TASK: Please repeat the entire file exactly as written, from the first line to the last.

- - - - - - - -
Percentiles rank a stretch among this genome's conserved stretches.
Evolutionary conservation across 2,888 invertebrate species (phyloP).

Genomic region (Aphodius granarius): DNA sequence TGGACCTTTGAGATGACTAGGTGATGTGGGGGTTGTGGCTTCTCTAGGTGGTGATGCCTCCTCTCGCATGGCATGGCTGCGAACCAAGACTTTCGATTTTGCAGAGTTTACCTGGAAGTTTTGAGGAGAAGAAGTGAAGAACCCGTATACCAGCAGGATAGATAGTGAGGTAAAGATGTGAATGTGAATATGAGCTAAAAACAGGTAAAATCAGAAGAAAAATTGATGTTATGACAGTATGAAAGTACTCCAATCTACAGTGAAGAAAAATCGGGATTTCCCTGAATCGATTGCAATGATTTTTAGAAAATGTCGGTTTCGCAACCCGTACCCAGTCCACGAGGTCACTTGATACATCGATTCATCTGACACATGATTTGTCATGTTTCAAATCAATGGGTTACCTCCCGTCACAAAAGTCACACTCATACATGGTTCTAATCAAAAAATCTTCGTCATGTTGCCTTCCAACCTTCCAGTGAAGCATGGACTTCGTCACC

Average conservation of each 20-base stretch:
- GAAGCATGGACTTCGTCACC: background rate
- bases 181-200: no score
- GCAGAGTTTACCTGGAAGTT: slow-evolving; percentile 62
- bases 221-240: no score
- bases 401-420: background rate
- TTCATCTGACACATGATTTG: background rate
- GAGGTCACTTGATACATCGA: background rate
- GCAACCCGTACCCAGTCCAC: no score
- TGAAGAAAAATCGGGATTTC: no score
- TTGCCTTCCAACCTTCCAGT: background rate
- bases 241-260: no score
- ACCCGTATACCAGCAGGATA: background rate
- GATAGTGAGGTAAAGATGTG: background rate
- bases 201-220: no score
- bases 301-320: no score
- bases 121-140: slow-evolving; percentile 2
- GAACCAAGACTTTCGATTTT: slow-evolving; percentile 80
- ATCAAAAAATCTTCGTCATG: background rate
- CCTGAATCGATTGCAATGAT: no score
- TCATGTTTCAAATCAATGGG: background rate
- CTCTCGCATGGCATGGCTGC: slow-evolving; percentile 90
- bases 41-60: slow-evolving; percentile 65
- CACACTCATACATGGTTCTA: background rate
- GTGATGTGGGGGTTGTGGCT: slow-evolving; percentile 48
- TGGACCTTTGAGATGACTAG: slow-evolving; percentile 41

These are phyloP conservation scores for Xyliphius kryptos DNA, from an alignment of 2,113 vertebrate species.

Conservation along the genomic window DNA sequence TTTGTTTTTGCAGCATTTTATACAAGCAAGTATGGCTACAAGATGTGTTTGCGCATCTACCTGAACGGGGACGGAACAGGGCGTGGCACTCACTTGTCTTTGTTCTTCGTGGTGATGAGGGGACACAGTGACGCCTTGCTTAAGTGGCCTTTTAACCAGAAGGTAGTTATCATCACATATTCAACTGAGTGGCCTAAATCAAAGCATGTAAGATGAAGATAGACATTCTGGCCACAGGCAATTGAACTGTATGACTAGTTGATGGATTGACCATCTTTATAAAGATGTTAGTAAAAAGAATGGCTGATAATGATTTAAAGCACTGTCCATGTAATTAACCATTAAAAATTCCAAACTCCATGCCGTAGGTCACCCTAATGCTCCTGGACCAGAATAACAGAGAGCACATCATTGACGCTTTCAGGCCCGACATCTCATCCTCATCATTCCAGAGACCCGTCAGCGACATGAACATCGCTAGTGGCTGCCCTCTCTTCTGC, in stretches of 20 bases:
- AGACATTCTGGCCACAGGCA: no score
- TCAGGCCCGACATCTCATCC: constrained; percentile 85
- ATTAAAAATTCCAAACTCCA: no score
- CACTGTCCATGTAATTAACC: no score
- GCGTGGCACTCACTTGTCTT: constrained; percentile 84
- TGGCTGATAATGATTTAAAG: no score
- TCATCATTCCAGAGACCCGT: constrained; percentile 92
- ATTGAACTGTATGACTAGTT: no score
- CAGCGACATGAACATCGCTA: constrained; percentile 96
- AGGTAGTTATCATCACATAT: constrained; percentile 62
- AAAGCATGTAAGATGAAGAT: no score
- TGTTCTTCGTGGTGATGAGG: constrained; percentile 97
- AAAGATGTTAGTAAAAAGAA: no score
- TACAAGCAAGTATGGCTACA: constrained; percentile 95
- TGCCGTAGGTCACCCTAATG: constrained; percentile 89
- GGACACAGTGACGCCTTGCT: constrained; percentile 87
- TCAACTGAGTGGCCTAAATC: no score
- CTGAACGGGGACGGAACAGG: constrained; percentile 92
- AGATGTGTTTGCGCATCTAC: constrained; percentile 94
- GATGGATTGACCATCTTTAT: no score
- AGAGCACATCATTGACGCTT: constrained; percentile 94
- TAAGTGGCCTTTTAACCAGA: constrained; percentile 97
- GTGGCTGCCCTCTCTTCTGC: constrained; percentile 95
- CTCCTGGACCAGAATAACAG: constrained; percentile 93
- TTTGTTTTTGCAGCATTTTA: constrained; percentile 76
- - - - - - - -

Percentiles rank a stretch among this genome's conserved stretches.
Evolutionary conservation across 2,888 invertebrate species (phyloP).

Genomic region (Aphodius granarius): DNA sequence TGGACCTTTGAGATGACTAGGTGATGTGGGGGTTGTGGCTTCTCTAGGTGGTGATGCCTCCTCTCGCATGGCATGGCTGCGAACCAAGACTTTCGATTTTGCAGAGTTTACCTGGAAGTTTTGAGGAGAAGAAGTGAAGAACCCGTATACCAGCAGGATAGATAGTGAGGTAAAGATGTGAATGTGAATATGAGCTAAAAACAGGTAAAATCAGAAGAAAAATTGATGTTATGACAGTATGAAAGTACTCCAATCTACAGTGAAGAAAAATCGGGATTTCCCTGAATCGATTGCAATGATTTTTAGAAAATGTCGGTTTCGCAACCCGTACCCAGTCCACGAGGTCACTTGATACATCGATTCATCTGACACATGATTTGTCATGTTTCAAATCAATGGGTTACCTCCCGTCACAAAAGTCACACTCATACATGGTTCTAATCAAAAAATCTTCGTCATGTTGCCTTCCAACCTTCCAGTGAAGCATGGACTTCGTCACC

Average conservation of each 20-base stretch:
- GAAGCATGGACTTCGTCACC: background rate
- bases 181-200: no score
- GCAGAGTTTACCTGGAAGTT: slow-evolving; percentile 62
- bases 221-240: no score
- bases 401-420: background rate
- TTCATCTGACACATGATTTG: background rate
- GAGGTCACTTGATACATCGA: background rate
- GCAACCCGTACCCAGTCCAC: no score
- TGAAGAAAAATCGGGATTTC: no score
- TTGCCTTCCAACCTTCCAGT: background rate
- bases 241-260: no score
- ACCCGTATACCAGCAGGATA: background rate
- GATAGTGAGGTAAAGATGTG: background rate
- bases 201-220: no score
- bases 301-320: no score
- bases 121-140: slow-evolving; percentile 2
- GAACCAAGACTTTCGATTTT: slow-evolving; percentile 80
- ATCAAAAAATCTTCGTCATG: background rate
- CCTGAATCGATTGCAATGAT: no score
- TCATGTTTCAAATCAATGGG: background rate
- CTCTCGCATGGCATGGCTGC: slow-evolving; percentile 90
- bases 41-60: slow-evolving; percentile 65
- CACACTCATACATGGTTCTA: background rate
- GTGATGTGGGGGTTGTGGCT: slow-evolving; percentile 48
- TGGACCTTTGAGATGACTAG: slow-evolving; percentile 41

These are phyloP conservation scores for Xyliphius kryptos DNA, from an alignment of 2,113 vertebrate species.

Conservation along the genomic window DNA sequence TTTGTTTTTGCAGCATTTTATACAAGCAAGTATGGCTACAAGATGTGTTTGCGCATCTACCTGAACGGGGACGGAACAGGGCGTGGCACTCACTTGTCTTTGTTCTTCGTGGTGATGAGGGGACACAGTGACGCCTTGCTTAAGTGGCCTTTTAACCAGAAGGTAGTTATCATCACATATTCAACTGAGTGGCCTAAATCAAAGCATGTAAGATGAAGATAGACATTCTGGCCACAGGCAATTGAACTGTATGACTAGTTGATGGATTGACCATCTTTATAAAGATGTTAGTAAAAAGAATGGCTGATAATGATTTAAAGCACTGTCCATGTAATTAACCATTAAAAATTCCAAACTCCATGCCGTAGGTCACCCTAATGCTCCTGGACCAGAATAACAGAGAGCACATCATTGACGCTTTCAGGCCCGACATCTCATCCTCATCATTCCAGAGACCCGTCAGCGACATGAACATCGCTAGTGGCTGCCCTCTCTTCTGC, in stretches of 20 bases:
- AGACATTCTGGCCACAGGCA: no score
- TCAGGCCCGACATCTCATCC: constrained; percentile 85
- ATTAAAAATTCCAAACTCCA: no score
- CACTGTCCATGTAATTAACC: no score
- GCGTGGCACTCACTTGTCTT: constrained; percentile 84
- TGGCTGATAATGATTTAAAG: no score
- TCATCATTCCAGAGACCCGT: constrained; percentile 92
- ATTGAACTGTATGACTAGTT: no score
- CAGCGACATGAACATCGCTA: constrained; percentile 96
- AGGTAGTTATCATCACATAT: constrained; percentile 62
- AAAGCATGTAAGATGAAGAT: no score
- TGTTCTTCGTGGTGATGAGG: constrained; percentile 97
- AAAGATGTTAGTAAAAAGAA: no score
- TACAAGCAAGTATGGCTACA: constrained; percentile 95
- TGCCGTAGGTCACCCTAATG: constrained; percentile 89
- GGACACAGTGACGCCTTGCT: constrained; percentile 87
- TCAACTGAGTGGCCTAAATC: no score
- CTGAACGGGGACGGAACAGG: constrained; percentile 92
- AGATGTGTTTGCGCATCTAC: constrained; percentile 94
- GATGGATTGACCATCTTTAT: no score
- AGAGCACATCATTGACGCTT: constrained; percentile 94
- TAAGTGGCCTTTTAACCAGA: constrained; percentile 97
- GTGGCTGCCCTCTCTTCTGC: constrained; percentile 95
- CTCCTGGACCAGAATAACAG: constrained; percentile 93
- TTTGTTTTTGCAGCATTTTA: constrained; percentile 76